How flawed gene can cause deafness
Researchers have found how mutations in a gene called Tmie can cause deafness from birth, suggesting new avenues for therapies aimed at restoring hearing.
New Delh: Researchers have found how mutations in a gene called Tmie can cause deafness from birth, suggesting new avenues for therapies aimed at restoring hearing.
Underlining the critical nature of their findings, researchers were able to reintroduce the gene in mice and restore the process underpinning hearing.
"This raises hopes that we could, in principle, use gene-therapy approaches to restore function in hair cells and thus develop new treatment options for hearing loss," said senior author of the study Ulrich Muller from The Scripps Research Institute (TSRI) in California.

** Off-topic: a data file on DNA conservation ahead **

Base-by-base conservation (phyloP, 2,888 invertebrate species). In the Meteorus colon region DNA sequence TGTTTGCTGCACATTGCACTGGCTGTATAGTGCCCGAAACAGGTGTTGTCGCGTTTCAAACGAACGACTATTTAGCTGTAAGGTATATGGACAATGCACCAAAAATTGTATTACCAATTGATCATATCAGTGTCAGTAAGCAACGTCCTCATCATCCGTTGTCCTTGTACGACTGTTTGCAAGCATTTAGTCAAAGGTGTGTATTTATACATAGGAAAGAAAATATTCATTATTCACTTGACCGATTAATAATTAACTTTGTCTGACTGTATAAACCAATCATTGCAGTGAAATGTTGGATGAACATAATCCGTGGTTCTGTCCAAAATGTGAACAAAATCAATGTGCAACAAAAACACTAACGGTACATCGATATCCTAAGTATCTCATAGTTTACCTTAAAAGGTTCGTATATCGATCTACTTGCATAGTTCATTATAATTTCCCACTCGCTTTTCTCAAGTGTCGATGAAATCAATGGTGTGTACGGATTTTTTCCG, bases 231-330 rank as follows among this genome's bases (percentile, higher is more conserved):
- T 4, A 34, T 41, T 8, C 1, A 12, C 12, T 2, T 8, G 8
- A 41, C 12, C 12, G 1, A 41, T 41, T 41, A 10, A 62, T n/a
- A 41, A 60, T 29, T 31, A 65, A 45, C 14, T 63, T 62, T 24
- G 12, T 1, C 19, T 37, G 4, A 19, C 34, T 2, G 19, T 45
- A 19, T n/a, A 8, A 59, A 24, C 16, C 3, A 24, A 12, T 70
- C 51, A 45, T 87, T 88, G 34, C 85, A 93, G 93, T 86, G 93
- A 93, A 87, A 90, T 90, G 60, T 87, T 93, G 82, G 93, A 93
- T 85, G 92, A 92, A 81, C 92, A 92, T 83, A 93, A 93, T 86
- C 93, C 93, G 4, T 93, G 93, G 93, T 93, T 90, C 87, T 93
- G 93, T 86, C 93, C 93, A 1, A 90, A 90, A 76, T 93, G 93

The ear is a complex machine that converts mechanical sound waves into electric signals for the brain to process.
This process, called mechanotransduction, still poses many mysteries.
The researchers discovered how the gene Tmie's protein, TMIE, aids this process.
Once they found what role Tmie plays, the researchers bred a population of mice that lacked the gene.
They examined the hair cells of the mice with electrophysiological techniques and found that without Tmie, no electrical signal could be evoked in hair cells after stimulation.
"The mechanotransduction current is gone; the mouse is totally deaf," said Bo Zhao, a research associate in the Muller lab and first author of the new paper.
In a second experiment, the researchers reintroduced Tmie to mice that had been deaf since birth and found the electrical signals were restored.
The findings appeared in the journal Neuron.